References[edit]

  1. ^ a b c "High Fidelity (2000)". Box Office Mojo. Retrieved December 24, 2009. 
  2. ^ "Strangely Romantic in a Way". This Distracted Globe. Retrieved October 4, 2010. 
  3. ^ a b c d e f g h i Malanowski, Jamie (April 2, 2000). "Keeping Faith with High Fidelity". New York Times. Retrieved March 27, 2009. 
  4. ^ a b Portman, Jamie (March 27, 2000). "Quirky John Cusack Embraces the Eccentric – Again". Ottawa Citizen. 
  5. ^ Wloszczyna, Susan (March 31, 2000). "Cusack, in Tune with His Movies". USA Today. 
  6. ^ Beale, Lewis (April 2, 2000). "Staying Faithful to High Fidelity". New York Daily News. Retrieved September 7, 2017. 
  7. ^ Bazza. "John Cusack Takes Five". IOFilm.co.uk. Retrieved December 3, 2008. 
  8. ^ Watson-Smyth, Kate (April 1, 2000). "A case of low fidelity as Hornby's novel translates awkwardly to film". The Independent. Retrieved December 3, 2008. 
  9. ^ McGuire, Judy (February 28, 2009). "Romance, Movie Style – Love on Location – High Fidelity". Time. Retrieved January 3, 2013. 
  10. ^ Wloszczyna, Susan (March 31, 2000). "Boss Cameo a Musical Coup". USA Today. 
  11. ^ a b c Husband, Stuart (April 21, 2000). "Tracks of My Frears". The Guardian. Retrieved December 3, 2008. 
  12. ^ Wood, Gaby (December 11, 2005). "The Observer Profile: Jack Black". The Observer. Retrieved November 30, 2007. 
  13. ^ "High Fidelity [Original Soundtrack]". Allmusic.com. Retrieved January 8, 2014.
  14. ^ Lyons, Charles (March 30, 2000). "Disney Tunes Up High". Variety. Retrieved September 7, 2017.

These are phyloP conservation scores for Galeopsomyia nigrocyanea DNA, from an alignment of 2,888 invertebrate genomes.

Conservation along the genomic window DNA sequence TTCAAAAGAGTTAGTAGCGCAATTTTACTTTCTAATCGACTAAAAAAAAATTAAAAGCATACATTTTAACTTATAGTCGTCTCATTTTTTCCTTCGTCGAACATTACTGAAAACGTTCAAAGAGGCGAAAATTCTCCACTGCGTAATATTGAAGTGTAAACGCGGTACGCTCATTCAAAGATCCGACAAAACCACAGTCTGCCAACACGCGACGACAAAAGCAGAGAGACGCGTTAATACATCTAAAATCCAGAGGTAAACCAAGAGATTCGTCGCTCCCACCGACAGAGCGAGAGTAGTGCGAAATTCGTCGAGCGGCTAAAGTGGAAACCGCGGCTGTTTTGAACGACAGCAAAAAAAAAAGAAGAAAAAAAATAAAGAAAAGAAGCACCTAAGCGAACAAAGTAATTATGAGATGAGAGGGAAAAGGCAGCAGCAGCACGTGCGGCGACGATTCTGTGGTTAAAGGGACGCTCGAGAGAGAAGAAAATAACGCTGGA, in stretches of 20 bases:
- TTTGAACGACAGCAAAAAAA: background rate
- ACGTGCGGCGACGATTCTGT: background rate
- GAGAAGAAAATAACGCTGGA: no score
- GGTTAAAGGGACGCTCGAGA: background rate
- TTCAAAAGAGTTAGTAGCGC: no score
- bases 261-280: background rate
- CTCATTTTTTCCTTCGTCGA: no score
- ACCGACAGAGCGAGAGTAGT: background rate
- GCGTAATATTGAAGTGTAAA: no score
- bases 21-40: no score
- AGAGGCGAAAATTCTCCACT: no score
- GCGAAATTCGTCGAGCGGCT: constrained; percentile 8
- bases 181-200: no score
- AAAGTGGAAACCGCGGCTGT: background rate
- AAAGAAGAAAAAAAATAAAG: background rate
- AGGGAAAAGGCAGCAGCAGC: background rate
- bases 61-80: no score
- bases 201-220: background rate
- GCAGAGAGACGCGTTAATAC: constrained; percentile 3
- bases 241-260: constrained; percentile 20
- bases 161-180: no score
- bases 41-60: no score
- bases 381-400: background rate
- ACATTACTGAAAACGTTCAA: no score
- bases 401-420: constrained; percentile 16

15. ^ http://www.rottentomatoes.com/m/1095420-high_fidelity/
  16. ^ "High Fidelity (2000)". Metacritic. February 9, 2001. Retrieved February 28, 2012. 
  17. ^ Ebert, Roger (March 31, 2000). "High Fidelity". Chicago Sun-Times. Retrieved December 13, 2008. 
  18. ^ Howe, Desson (March 31, 2000). "Turn It Up". Washington Post. Retrieved September 7, 2017. 
  19. ^ Holden, Stephen (March 31, 2000). "The Trivially Hip: A Music Geek's Warped Love Life". New York Times. Retrieved December 2, 2008. 
  20. ^ Wloszczyna, Susan (March 31, 2000). "When Love Hits a Sour Note". USA Today. 
  21. ^ Gleiberman, Owen (March 24, 2000). "High Fidelity". Entertainment Weekly. Retrieved September 3, 2009. 
  22. ^ Travers, Peter (December 8, 2000). "High Fidelity". Rolling Stone. Retrieved December 3, 2008. 
  23. ^ French, Philip (July 23, 2000). "This one's a hit..." The Guardian. Retrieved December 3, 2008. 
  24. ^ Zacharek, Stephanie (March 31, 2000). "High Fidelity". Salon.com. Retrieved December 3, 2008. 
  25. ^ "500 Greatest Movies of All Time". Empire. Retrieved September 29, 2009. 
  26. ^ "25 Best Romantic Comedies". Rotten Tomatoes. 2009. Retrieved February 12, 2009. 
  27. ^ "Top 40 Movies Filmed in Chicago". Chicago. June 2010. Retrieved July 26, 2010. 
  28. ^ "High Fidelity". Playbill Vault. Playbill. Archived from the original on May 30, 2015. Retrieved May 29, 2015. 
  29. ^ Rabin, Nathan. "Donwill: Don Cusack In High Fidelity". music.avclub.com. Onion, Inc. Retrieved 2018-05-22. 
  30. ^ Andreeva, Nellie (April 5, 2018). "'High Fidelity' TV Series With Female Lead In Works For Disney's Streaming Service From Midnight Radio & 'Bull' Writing Duo". Deadline. Retrieved April 5, 2018. 

Further reading[edit]

  • "The Cusacks" by Scott Tobias. The Onion A.V. Club. March 29, 2000.

External links[edit]